Is it possible to (auto) 'mount' folders as Volumes? I have a large DAS Volume, 'Data', that contains all my data. To make paths shorter and more future proof, I'd like to have Volumes like

/ContentTypeA/ /ContentTypeB/

Instead of using

/Data/ContentTypeA/ /Data/ContentTypeB/

etc, which is where the data actually resides.

Any ideas on how to do that? It's not a big problem. Just curious.

  • Does the answer to apple.stackexchange.com/questions/84222/… (which recommends the use of symbolic links or aliases) solve your problem? – nohillside Aug 4 '13 at 14:38
  • It doesn't seem to work with either. I.e. doing either cd /ContentTypeA/ or cd /ContentTypeA/existingfolder just says 'no such file or directory'. :( – jiku Aug 4 '13 at 15:54
  • There will be no folders unless you create them :-) – nohillside Aug 4 '13 at 17:19
  • For Catalina, the answer is given here: apple.stackexchange.com/a/372500/119397 -- see "man synthetic.conf" – ronen Dec 19 '19 at 8:27

Let's assume you are mounting/attaching your Data drive as usual which will result in paths like /Volumes/Data/ContentA and /Volumes/Data/ContentB. You can now do either of:

  • create symbolic links via Terminal running the following commands in a Terminal window:

    ln -s /Volumes/Data/ContentA ~/ContentA
    ln -s /Volumes/Data/ContentB ~/ContentB
  • create aliases via Finder by opening /Volumes/Data in Finder, selecting ContentA, pressing Cmd-L to create an alias and moving this alias to your Home folder. The alias file can afterwards be renamed as you see fit.

With both options the content of the Data drive will be accessible via your Home folder.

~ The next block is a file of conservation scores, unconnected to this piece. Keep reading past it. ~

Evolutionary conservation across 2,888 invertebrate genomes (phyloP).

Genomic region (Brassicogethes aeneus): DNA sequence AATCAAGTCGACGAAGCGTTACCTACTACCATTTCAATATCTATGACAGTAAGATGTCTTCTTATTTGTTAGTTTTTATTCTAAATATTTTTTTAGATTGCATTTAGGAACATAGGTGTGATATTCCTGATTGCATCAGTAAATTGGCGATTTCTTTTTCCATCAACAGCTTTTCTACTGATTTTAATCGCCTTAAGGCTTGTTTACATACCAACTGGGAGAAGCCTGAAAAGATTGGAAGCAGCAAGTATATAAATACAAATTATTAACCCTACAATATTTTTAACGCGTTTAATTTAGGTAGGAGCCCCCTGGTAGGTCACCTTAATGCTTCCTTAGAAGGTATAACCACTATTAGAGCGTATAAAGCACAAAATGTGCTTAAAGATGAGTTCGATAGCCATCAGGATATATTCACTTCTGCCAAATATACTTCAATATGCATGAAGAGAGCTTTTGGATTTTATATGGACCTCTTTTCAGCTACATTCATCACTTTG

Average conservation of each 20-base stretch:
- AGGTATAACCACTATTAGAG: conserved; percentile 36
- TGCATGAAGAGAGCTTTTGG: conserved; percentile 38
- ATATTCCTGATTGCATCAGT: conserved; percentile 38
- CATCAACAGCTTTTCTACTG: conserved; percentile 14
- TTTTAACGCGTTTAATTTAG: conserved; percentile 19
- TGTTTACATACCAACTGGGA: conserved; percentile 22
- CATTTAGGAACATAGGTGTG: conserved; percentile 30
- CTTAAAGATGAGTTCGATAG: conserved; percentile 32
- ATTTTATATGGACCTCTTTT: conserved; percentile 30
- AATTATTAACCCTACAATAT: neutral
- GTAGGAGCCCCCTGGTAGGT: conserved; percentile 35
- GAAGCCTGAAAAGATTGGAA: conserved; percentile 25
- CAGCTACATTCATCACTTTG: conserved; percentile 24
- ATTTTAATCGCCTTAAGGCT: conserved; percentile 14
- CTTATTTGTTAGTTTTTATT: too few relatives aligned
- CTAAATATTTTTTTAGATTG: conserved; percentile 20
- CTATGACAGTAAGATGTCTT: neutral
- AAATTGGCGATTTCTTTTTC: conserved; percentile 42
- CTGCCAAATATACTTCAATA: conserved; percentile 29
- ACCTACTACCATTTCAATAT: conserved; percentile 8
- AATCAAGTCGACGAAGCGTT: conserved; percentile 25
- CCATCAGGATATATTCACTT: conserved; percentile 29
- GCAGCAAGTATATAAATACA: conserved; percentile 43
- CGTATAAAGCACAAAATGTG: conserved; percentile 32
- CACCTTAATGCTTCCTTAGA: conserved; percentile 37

• That works. :) Combining it with the home folder solved it. Thanks a lot patrix! – jiku Aug 4 '13 at 17:56

Sometimes symbolic links may not be suitable for your needs.

In that cases you can use bindfs - a FUSE filesystem for mounting a directory to another location.

Install it with homebrew:

brew install bindfs

And then bind one folder to another:

bindfs /Volumes/Data/ContentA ~/ContentA
  • cool thanks, is this different than the mount command on linux? or is this basically a port of the mount command to MacOS? – Alexander Mills Jul 14 '17 at 21:26
  • @AlexanderMills bindfs is a FUSE filesystem for mounting a directory to another location. It's not mount command. – mixel Jul 15 '17 at 1:38

I just wanna say thanks to @mixel - that is THE WAY to do it, I actually wanted to mount the iCloud Drive as a volume, so that it appears on the desktop.

Installation of bindfs did not go that easy on Sierra, I had to do the following:

brew cask install osxfuse
brew install homebrew/fuse/bindfs

and then in my case I might add that the handy relevant bindfs option is -o volumename=NAME, otherwise the volume gets some crazy name that hurts eyes.

And for anyone who'd like to have the iCloud Drive appear as a volume, the sequence is this:

sudo mkdir /Volumes/iCloud\ Drive
sudo bindfs -o volname=iCloud\ Drive /Users/robert/Library/Mobile\ Documents/com~apple~CloudDocs \
        /Volumes/iCloud\ Drive/
  • Disadvantage of fuse is that it do not support inotify events. If source updated, while App watching for updates in destination, it will not receive updates. – diimdeep Apr 25 '18 at 12:16
  • Two comments: 1) You have to do it every time the session restarts. 2) The Volume is not showing up in the volume list in the sideBar. Would you know a workaround? – Myoch Nov 5 '18 at 0:49

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